By Runjhun Noopur Jan. 21, 2019
Falling out of friendships rarely gets as much attention as falling out of love. A breakup between friends does not carry the weight of the breakup of a romantic relationship. We might be prepared for heartbreak, but nobody tells us about the friends we are going to lose along the way.
ne of my childhood best-friends unfriended me on FB last year.
“One of”, because she was a friend who belonged to the part of my life where “these are my five best-friends” was a statement that was true, honest, and as righteous as a 12-year-old can possibly get. She was my friend before adulthood hit me with all its cynicism, and shattered the romance around the idea of “best” friends. Adults don’t have best friends. At best, they have people they can talk to, and in extraordinarily fortunate cases, care about. At worst, they have the freedom (and money) to go to a pub and pretend to have fun with a bunch of strangers they neither know nor care about. At the absolute worst, they languish in a penniless, friendless, meaningless life this world often promises to offer.
My best friend, however, was the real deal. Our friendship was, as the kids these days call it, legit. She had meant the world to me. Our breakup was, therefore, as unexpected as it was insidious. We never saw it coming, while we steadily grew apart. There was no drama, no big fights, nothing that was momentous enough to end what was once the most cherished relationship of my life. We simply grew out of it, grew into individuals who were too different to even be friends, let alone besties.
Falling out of friendships rarely gets as much attention as falling out of love. A breakup between friends does not carry the weight of the breakup of a romantic relationship. We are culturally and socially conditioned to be prepared for, and perhaps even handle heartbreaks when it comes to relationships. But nobody tells us about the friends we are going to lose along the way, which break your heart nevertheless, the hurt that lingers with no real outlet, with nobody to hold your hand through.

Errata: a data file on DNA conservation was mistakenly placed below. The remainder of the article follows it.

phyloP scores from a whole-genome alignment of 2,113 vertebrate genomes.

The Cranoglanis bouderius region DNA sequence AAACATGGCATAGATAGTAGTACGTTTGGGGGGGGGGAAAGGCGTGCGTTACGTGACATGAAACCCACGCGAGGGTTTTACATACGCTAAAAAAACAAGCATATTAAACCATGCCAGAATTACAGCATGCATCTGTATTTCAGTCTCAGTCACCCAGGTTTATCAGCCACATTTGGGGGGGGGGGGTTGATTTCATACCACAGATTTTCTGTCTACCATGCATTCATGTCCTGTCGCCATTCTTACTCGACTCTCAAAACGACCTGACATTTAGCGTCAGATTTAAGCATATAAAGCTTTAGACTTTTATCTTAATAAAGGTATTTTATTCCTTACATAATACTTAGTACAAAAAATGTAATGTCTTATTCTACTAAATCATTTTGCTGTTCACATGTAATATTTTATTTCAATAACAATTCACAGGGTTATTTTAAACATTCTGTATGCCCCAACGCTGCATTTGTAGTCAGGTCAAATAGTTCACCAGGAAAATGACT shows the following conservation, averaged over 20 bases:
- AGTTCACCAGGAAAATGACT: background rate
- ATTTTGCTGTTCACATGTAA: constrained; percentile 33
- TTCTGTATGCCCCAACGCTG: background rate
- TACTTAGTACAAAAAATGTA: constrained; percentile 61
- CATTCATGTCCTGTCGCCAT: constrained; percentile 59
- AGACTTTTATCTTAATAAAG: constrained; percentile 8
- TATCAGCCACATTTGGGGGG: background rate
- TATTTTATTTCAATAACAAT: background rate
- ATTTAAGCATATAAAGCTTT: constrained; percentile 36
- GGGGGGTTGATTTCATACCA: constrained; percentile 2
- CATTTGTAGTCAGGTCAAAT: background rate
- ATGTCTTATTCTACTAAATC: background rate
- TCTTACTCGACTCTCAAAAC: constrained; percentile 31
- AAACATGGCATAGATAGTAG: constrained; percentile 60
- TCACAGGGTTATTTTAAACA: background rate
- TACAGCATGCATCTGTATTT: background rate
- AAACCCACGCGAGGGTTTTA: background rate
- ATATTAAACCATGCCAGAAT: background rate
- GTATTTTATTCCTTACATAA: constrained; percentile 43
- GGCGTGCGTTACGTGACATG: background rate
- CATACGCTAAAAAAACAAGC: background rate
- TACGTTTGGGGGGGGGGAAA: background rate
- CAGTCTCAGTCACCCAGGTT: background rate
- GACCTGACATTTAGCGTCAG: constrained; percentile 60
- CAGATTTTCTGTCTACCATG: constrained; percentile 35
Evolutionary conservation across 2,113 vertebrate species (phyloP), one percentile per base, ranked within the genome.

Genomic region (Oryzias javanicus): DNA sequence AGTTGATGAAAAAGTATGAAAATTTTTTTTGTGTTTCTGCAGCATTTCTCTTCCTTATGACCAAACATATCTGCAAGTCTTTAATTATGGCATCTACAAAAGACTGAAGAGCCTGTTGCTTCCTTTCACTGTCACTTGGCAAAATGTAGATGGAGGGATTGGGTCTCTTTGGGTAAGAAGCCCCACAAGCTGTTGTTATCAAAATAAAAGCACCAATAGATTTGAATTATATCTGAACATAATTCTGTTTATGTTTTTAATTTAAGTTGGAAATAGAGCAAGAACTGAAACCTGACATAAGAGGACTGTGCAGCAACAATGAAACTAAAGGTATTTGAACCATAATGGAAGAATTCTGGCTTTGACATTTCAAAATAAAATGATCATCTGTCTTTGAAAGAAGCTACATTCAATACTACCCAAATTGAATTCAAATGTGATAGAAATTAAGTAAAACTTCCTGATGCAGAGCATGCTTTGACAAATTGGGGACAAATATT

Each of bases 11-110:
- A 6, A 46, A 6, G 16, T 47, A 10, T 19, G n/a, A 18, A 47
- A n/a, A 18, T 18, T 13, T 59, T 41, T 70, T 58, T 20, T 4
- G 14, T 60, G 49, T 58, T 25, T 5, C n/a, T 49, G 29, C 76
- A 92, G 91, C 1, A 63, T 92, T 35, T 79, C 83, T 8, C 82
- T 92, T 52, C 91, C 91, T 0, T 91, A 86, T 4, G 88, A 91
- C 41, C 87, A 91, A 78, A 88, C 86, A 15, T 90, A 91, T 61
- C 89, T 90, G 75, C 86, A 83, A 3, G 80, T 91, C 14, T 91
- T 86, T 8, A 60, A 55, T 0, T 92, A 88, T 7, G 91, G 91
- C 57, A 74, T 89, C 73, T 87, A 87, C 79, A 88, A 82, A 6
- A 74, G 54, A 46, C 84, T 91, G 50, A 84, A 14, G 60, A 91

The Greek categorised love under seven different heads, where Eros, the traditional, romantic, lust-driven form of love stood on the same pedestal as Philia, the love that is deep friendship. The point was to highlight that love can have many facets, each distinct in expression, and each as important as the other. To say one love is greater than the other, and consequently, one hurt is greater than the other leads to an unhealthy culture of repressed feeling and emotions that is bound to have emotional and mental health repercussions, whether we acknowledge them or not.
She was my friend before adulthood hit me with all its cynicism, and shattered the romance around the idea of “best” friends.
A Guardian article on the end of friendships, compares it to having a limb cut off. The article cites Liz Pryor, the author of What Did I Do Wrong? What to Do When You Don’t Know Why the Friendship Is Over. “It’s devastating to lose a historical friendship – anything over two years, where you really did rely upon each other emotionally,” she says in the article. “There’s the receiver and there is the dumper. The two points of view are so incredibly opposed. The girl who is dumped says, ‘It was out of nowhere, I had no idea.’ But when you talk to the person on the other side, that person typically says they have been accumulating things that have been bothering them over time.” Another piece in Time magazine quotes clinical therapist Miriam Kirmayer, who says,“People feel like they should have this figured out, and assume that everyone else has this figured out. They feel like they are doing something wrong going through friendship breakups.”